More than 200 water professionals will gather in the country’s heart this week to discuss the challenges faced by regional, rural, remote and Indigenous communities.

The first-ever Voices for the Bush conference, being held in Alice Springs, will bring together decision-makers and policymakers as well as First Nations voices for remote communities and local governments for two days of discussions on water management.

Gomeroi man Dr Phil Duncan has almost four decades of experience working in the water arena and will be delivering a keynote speech on the opening day of the conference.

He’s advocating for stronger uptake of First Nations knowledge in managing and planning for the future of water resources around the country.

“We as a people have existed on the driest inhabited continent on earth since time immemorial. We have seen the shifting sands, the shifting lands, the changing flow regimes. We’ve witnessed the severe detrimental impacts on communities, yet Aboriginal people have stayed on our homelands, we have worked our way through these extreme events – fire, drought, climate change – and continue to.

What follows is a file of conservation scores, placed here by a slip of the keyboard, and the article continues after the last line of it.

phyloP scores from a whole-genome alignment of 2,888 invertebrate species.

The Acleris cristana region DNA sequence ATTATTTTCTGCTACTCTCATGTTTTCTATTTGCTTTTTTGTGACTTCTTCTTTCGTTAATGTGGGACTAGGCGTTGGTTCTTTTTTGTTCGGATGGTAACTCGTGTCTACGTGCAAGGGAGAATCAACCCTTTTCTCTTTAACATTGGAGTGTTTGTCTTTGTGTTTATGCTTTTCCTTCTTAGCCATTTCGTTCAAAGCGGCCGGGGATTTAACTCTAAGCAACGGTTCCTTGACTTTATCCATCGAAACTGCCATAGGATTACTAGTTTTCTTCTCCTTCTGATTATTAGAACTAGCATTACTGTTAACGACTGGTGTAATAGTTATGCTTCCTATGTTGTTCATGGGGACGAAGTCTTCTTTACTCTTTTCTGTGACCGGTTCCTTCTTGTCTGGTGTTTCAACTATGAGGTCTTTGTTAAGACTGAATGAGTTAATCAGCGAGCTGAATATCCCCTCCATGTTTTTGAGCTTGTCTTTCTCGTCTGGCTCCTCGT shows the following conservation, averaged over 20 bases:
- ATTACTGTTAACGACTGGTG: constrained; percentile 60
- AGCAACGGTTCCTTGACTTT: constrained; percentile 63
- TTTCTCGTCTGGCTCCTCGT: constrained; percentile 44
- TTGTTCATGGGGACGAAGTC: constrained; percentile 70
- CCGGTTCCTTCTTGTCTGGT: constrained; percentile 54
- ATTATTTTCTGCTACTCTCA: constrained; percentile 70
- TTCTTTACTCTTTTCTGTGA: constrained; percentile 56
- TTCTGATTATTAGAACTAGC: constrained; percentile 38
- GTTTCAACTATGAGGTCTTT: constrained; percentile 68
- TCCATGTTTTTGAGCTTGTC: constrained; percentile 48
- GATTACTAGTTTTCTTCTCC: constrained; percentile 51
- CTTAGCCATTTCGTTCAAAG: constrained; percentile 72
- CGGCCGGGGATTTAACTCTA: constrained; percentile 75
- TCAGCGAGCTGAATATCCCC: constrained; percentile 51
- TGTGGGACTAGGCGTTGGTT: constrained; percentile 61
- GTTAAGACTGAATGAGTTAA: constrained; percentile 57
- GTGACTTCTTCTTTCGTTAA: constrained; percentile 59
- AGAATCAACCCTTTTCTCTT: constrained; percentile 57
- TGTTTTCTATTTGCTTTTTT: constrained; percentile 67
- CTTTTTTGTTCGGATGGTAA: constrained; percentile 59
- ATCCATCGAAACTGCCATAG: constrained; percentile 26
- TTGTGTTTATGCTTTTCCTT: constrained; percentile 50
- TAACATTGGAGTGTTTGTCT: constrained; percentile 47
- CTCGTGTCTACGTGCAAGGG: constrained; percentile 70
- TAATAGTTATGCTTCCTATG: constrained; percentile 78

And it’s been based on what I believe is a cultural science…based on knowing when to hunt and gather, and when to take the appropriate actions to protect family and community.

Dr Duncan said a balance between economy and environment and culture needs to be achieved.

“I still don’t see any willingness for dialogue or interaction, for people just to sit down and explore and identify a process of finding the balance.”

I want to throw a challenge to all the delegates – please come with a wondering mind. Please come with a willingness to sit and listen, and learn, and understand that we have this cultural obligation. You can assist us in engaging that cultural obligational and protecting the resource which protects the people, the families, the clans and the community.”